Equity & Diversity Webinar
Leadership for Racial Equity in Schools and Beyond
While the COVID-19 pandemic continues to reveal systemic racial disparities in educational opportunity, there are revelations to which we can and must respond. Through conscientious efforts, using an intentional focus on race, school leaders can
Content provided by Corwin

EdWeek Top School Jobs

Teacher Jobs
Search over ten thousand teaching jobs nationwide — elementary, middle, high school and more.
View Jobs
Principal Jobs
Find hundreds of jobs for principals, assistant principals, and other school leadership roles.
View Jobs
Administrator Jobs
Over a thousand district-level jobs: superintendents, directors, more.
View Jobs
Support Staff Jobs
Search thousands of jobs, from paraprofessionals to counselors and more.
View Jobs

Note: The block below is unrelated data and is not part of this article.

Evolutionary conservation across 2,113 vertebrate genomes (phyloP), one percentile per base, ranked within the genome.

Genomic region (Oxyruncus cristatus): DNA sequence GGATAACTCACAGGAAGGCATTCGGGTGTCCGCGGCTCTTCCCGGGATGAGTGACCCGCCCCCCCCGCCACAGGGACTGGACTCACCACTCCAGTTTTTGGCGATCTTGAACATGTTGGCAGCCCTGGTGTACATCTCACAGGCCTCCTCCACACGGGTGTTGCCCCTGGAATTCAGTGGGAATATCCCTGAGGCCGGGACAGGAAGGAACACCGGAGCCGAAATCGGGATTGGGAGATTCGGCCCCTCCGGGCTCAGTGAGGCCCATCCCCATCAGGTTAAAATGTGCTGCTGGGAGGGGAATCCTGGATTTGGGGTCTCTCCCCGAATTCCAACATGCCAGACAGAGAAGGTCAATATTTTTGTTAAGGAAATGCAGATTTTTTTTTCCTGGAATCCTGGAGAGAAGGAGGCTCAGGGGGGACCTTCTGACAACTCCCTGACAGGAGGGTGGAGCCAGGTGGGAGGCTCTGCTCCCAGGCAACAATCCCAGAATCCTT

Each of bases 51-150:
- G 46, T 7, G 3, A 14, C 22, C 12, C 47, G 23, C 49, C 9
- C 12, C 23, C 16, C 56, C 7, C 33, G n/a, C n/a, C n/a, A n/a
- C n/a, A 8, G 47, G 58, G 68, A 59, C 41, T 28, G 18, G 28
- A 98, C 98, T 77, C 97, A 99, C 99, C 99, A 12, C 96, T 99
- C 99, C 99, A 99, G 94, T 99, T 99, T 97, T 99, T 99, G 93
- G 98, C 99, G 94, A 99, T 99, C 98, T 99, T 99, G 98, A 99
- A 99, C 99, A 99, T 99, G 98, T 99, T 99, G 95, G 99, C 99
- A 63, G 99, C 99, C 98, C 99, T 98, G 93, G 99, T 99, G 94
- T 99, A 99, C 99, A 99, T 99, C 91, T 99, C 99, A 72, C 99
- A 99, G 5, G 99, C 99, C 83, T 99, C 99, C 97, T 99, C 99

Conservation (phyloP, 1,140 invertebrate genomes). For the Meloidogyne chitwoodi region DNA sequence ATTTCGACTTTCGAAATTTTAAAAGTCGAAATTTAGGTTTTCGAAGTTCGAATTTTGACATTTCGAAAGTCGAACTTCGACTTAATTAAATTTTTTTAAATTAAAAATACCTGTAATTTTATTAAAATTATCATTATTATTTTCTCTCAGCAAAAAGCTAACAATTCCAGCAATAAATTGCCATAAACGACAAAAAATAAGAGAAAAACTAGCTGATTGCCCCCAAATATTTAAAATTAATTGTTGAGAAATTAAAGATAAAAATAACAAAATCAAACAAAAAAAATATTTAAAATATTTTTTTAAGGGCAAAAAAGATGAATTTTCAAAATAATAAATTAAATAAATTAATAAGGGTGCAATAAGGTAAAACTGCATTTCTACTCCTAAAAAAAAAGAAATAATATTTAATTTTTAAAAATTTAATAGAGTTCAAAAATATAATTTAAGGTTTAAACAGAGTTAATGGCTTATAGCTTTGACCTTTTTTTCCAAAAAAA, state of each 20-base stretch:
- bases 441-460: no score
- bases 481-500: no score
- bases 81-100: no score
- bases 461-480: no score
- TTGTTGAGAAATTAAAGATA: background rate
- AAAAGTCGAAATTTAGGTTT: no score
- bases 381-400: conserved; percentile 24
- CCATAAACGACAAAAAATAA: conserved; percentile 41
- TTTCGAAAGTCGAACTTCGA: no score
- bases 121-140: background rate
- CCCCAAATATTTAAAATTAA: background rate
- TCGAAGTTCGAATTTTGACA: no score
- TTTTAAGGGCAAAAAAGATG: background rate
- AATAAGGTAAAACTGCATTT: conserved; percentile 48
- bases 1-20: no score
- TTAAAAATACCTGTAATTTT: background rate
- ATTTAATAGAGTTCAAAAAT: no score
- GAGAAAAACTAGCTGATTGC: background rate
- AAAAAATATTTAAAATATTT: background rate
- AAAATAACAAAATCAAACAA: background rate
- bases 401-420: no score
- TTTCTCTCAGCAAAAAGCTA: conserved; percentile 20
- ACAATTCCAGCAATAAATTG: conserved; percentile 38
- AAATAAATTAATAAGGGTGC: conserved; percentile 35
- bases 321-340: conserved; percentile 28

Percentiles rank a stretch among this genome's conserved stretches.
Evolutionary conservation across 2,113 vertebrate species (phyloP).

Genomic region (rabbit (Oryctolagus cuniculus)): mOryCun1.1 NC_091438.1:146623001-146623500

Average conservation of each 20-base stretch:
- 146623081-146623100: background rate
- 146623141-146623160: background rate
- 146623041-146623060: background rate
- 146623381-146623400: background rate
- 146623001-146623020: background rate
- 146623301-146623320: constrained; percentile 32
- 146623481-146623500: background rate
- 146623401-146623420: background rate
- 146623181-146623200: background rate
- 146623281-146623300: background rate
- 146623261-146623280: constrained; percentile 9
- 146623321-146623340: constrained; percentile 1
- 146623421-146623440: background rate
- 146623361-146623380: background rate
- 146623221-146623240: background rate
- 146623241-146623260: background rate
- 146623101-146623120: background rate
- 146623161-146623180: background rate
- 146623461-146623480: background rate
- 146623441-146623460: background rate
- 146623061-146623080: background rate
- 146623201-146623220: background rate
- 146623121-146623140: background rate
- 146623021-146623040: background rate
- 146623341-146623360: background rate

Read Next

Education Judge's Temporary Order Allows Iowa Schools to Mandate Masks
A federal judge ordered the state to immediately halt enforcement of a law that prevents school boards from ordering masks to be worn.
4 min read
Iowa Gov. Kim Reynolds speaks to reporters following a news conference, Thursday, Aug. 19, 2021, in West Des Moines, Iowa. Reynolds lashed out at President Joe Biden Thursday after he ordered his education secretary to explore possible legal action against states that have blocked school mask mandates and other public health measures meant to protect students against COVID-19. Reynolds, a Republican, has signed a bill into law that prohibits school officials from requiring masks, raising concerns as delta variant virus cases climb across the state and schools resume classes soon. (AP Photo/Charlie Neibergall)